If you’ve converted a van or purchased a converted van, you’re probably aware of how frustrating it can be trying to get it insured as a camper, either because you’ve heard other people talking about it or you’ve tried yourself and heard lots of no’s or received confusing information from insurance companies.
When we purchased our Sprinter van it was just an empty shell so we insured it as a cargo van. After we converted it though, we obviously wanted to insure it as a camper van so that all the extra items and work we put into it would be covered. If you have a van that was professionally converted into a camper (for example, by Mercedes Benz) it’s pretty easy to insure, but becomes a lot more difficult when it’s a DIY conversion like ours. We did a bunch of reading online but found so much mixed info that we were just as confused afterwards as when we began. We decided to write to a couple of van accounts on Instagram we knew had successfully insured their DIY vans as campers to see what insurance company they’d used and were told AAA by one and Allstate by another, while a friend with a DIY Sprinter conversion told us he’d insured it as a camper through Geico.
Dropped By Progressive
Our Sprinter was insured as a cargo van with Progressive, so since we were already looking at switching insurance companies, we decided to just give them a call and see if they’d switch it to a camper. The risk in doing that with an insurance company is if they won’t insure it as a camper but know you’ve made modifications to the vehicle, they’ll probably drop you, which is exactly what happened to us. Justin called and the lady sounded pretty reasonable and said she’d talk to a supervisor about it. Almost an hour later, after getting put on hold a bunch and going round and round, she asked if our van had been professionally converted. When Justin explained that it was a professional quality conversion but hadn’t been done by a company, she announced that they couldn’t insure it and were immediately dropping it from our policy. We knew that was the risk when we called, but it still sucked since we could no longer drive it until we got it insured as a camper by someone else. Sure, we could have called anyone and gotten it insured as a cargo van, but if you do that and get in an accident and the claims adjuster sees that you’ve modified the vehicle and they were unaware, they’re apt to refuse to pay out.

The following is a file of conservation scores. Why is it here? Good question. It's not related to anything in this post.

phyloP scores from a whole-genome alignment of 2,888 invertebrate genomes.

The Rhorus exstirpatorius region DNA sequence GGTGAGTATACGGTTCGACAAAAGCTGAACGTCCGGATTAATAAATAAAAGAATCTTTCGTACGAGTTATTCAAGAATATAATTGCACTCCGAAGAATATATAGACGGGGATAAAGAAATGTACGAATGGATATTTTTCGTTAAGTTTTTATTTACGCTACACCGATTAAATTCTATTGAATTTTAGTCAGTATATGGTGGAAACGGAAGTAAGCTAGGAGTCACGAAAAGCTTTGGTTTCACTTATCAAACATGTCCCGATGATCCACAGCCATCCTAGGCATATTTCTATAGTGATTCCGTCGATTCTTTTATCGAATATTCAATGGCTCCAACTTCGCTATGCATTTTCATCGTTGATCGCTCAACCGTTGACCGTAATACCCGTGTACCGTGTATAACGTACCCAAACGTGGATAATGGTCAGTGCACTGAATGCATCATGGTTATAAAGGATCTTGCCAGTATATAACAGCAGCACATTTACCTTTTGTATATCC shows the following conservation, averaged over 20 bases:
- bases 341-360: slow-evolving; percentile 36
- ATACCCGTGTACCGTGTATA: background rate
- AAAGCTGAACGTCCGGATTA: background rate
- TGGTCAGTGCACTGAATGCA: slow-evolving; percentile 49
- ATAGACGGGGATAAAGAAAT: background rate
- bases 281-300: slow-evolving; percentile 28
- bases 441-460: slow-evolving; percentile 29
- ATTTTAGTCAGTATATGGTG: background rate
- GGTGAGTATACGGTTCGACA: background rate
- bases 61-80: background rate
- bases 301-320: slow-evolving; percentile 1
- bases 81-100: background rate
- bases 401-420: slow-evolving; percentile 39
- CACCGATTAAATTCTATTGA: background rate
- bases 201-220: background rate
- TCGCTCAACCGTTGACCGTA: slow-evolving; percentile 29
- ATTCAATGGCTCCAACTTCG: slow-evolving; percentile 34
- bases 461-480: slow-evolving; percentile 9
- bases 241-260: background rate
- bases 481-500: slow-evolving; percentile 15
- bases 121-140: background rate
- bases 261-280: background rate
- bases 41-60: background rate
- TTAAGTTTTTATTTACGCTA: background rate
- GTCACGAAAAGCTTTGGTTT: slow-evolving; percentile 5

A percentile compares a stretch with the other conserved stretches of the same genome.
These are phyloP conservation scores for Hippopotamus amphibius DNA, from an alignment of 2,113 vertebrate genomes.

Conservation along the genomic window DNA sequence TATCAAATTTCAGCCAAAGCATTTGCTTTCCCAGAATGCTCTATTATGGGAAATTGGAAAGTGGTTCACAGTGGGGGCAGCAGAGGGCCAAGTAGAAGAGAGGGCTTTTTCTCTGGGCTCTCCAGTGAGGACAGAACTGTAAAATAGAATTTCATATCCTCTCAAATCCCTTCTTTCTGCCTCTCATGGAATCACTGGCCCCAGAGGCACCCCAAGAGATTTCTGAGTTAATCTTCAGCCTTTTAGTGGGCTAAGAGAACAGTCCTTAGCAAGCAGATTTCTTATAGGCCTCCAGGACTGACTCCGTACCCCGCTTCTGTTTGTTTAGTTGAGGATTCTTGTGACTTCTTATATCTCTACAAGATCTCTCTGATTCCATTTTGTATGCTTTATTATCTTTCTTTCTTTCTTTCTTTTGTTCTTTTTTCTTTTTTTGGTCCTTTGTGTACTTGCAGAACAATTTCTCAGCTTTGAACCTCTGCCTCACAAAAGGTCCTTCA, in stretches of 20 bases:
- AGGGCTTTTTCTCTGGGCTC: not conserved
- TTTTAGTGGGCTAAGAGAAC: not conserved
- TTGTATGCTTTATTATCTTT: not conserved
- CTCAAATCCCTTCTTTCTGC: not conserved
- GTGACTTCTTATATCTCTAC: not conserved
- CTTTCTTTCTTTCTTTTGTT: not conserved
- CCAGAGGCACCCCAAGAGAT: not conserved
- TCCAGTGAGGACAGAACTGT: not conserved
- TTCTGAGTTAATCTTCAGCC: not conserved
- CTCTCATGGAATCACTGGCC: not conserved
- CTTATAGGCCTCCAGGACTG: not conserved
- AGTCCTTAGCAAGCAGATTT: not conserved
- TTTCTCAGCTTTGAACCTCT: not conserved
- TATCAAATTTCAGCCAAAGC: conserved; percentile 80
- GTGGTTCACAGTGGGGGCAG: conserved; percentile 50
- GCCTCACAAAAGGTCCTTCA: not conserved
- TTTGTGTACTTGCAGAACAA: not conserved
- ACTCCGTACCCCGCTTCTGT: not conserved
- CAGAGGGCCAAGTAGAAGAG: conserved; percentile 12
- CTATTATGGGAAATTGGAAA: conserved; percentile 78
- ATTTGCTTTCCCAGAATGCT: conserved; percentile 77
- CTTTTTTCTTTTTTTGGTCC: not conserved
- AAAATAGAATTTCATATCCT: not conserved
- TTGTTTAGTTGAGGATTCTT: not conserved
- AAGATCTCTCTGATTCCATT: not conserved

A Big No From AAA
The next day I started the insurance hunt by calling AAA and was immediately told that they don’t insure any kind of converted van. The person I spoke to wasn’t very friendly and stated that the reason they won’t insure converted vans is “because of the weight” which seemed like an odd and unlikely reason. When I asked for clarification on the weight issue he simply re-stated that they don’t insure converted vans “including box trucks” and that was that. They may be one of those companies where if you speak with a different person on a different day you’ll get a different answer.
State Farm Saves The Day
While I was on the phone with AAA I was fortunate enough to stumble across this article by The Wayward Home describing how a couple with a DIY van got it insured as a camper with State Farm. The article suggested speaking with a local agent versus someone on the main company line, so I called a local office and the agent said she’d insured something similar just a few weeks prior and didn’t foresee any issues getting it insured as a camper, even after I made her aware that it hadn’t been converted by a company. I called two more agents and was told the same thing. Long story short, our Sprinter was insured the next day by State Farm as a Class B camper ($414 for a year) with conventional comprehensive coverage and the only thing we had to provide were a couple of photos of the interior and a photo of the outside. Something else you might be interested to know is that our van was not registered as a motorhome when we insured it with State Farm. The agent never asked us once about the registration.
Take Away Tips
If you’re going to ask your insurance company about switching your van to camper van/RV/motorhome coverage post-conversion, be prepared to get dropped.
Try State Farm. If you’ve been turned down by other insurance companies, it’s a pretty safe bet that State Farm will cover your van as a camper. I ended up calling three different State Farm agents in New Mexico and California and all three told me without hesitation that there shouldn’t be any problem insuring our van as a camper.
Call a local agent. All the local agents I spoke to were friendly and seemed more knowledgable than the numerous insurance people I’ve spoken to over the years after calling the main company line. Since local insurance agents get commissions, I’m pretty sure they’re more motivated to help you figure something out than the bored person answering calls on the company main line.
Be prepared to give a post-conversion value for your van. The agent we spoke to asked us for our van’s post-conversion MSRP and we told her $35,000. That value will obviously be vastly different for each van owner based on year, model, and cost of conversion.
Have some nice interior/exterior photos ready to send to the insurance agent. As I mentioned, the State Farm agent who set up our policy asked us to email her some photos of the inside and outside of the van. We only sent three photos and she didn’t ask for any more. The two photos of the inside showed the bed, sink, stove, and fridge and the photo of the outside showed the solar panels. We don’t have a toilet and she didn’t ask for a list of features.